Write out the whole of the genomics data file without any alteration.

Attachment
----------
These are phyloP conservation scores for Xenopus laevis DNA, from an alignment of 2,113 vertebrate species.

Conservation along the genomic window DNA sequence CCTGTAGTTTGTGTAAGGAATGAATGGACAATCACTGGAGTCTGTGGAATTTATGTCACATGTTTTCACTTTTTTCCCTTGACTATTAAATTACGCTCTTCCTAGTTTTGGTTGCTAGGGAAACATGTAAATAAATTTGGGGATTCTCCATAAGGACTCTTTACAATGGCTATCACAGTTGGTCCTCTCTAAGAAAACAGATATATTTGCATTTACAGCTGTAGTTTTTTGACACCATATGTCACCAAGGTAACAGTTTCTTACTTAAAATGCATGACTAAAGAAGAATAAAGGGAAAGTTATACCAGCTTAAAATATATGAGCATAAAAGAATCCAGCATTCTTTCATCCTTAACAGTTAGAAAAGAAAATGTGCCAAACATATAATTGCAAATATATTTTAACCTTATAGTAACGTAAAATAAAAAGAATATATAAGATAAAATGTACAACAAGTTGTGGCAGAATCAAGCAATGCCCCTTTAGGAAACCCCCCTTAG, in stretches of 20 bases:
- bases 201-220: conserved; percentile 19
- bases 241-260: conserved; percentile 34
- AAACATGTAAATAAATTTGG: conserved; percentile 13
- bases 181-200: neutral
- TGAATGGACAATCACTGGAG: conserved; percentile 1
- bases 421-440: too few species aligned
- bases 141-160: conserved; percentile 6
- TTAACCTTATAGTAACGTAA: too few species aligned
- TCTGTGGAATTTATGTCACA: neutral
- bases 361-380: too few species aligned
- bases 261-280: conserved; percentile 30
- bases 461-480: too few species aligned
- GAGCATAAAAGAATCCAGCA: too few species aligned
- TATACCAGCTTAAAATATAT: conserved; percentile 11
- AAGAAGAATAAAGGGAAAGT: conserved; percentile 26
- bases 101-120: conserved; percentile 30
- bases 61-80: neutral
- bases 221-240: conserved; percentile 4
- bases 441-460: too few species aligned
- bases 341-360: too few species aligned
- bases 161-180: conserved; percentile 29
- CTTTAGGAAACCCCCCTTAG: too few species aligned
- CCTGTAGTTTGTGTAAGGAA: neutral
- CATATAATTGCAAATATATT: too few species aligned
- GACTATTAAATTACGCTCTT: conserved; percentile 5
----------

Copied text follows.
These are phyloP conservation scores for Xenopus laevis DNA, from an alignment of 2,113 vertebrate species.

Conservation along the genomic window DNA sequence CCTGTAGTTTGTGTAAGGAATGAATGGACAATCACTGGAGTCTGTGGAATTTATGTCACATGTTTTCACTTTTTTCCCTTGACTATTAAATTACGCTCTTCCTAGTTTTGGTTGCTAGGGAAACATGTAAATAAATTTGGGGATTCTCCATAAGGACTCTTTACAATGGCTATCACAGTTGGTCCTCTCTAAGAAAACAGATATATTTGCATTTACAGCTGTAGTTTTTTGACACCATATGTCACCAAGGTAACAGTTTCTTACTTAAAATGCATGACTAAAGAAGAATAAAGGGAAAGTTATACCAGCTTAAAATATATGAGCATAAAAGAATCCAGCATTCTTTCATCCTTAACAGTTAGAAAAGAAAATGTGCCAAACATATAATTGCAAATATATTTTAACCTTATAGTAACGTAAAATAAAAAGAATATATAAGATAAAATGTACAACAAGTTGTGGCAGAATCAAGCAATGCCCCTTTAGGAAACCCCCCTTAG, in stretches of 20 bases:
- bases 201-220: conserved; percentile 19
- bases 241-260: conserved; percentile 34
- AAACATGTAAATAAATTTGG: conserved; percentile 13
- bases 181-200: neutral
- TGAATGGACAATCACTGGAG: conserved; percentile 1
- bases 421-440: too few species aligned
- bases 141-160: conserved; percentile 6
- TTAACCTTATAGTAACGTAA: too few species aligned
- TCTGTGGAATTTATGTCACA: neutral
- bases 361-380: too few species aligned
- bases 261-280: conserved; percentile 30
- bases 461-480: too few species aligned
- GAGCATAAAAGAATCCAGCA: too few species aligned
- TATACCAGCTTAAAATATAT: conserved; percentile 11
- AAGAAGAATAAAGGGAAAGT: conserved; percentile 26
- bases 101-120: conserved; percentile 30
- bases 61-80: neutral
- bases 221-240: conserved; percentile 4
- bases 441-460: too few species aligned
- bases 341-360: too few species aligned
- bases 161-180: conserved; percentile 29
- CTTTAGGAAACCCCCCTTAG: too few species aligned
- CCTGTAGTTTGTGTAAGGAA: neutral
- CATATAATTGCAAATATATT: too few species aligned
- GACTATTAAATTACGCTCTT: conserved; percentile 5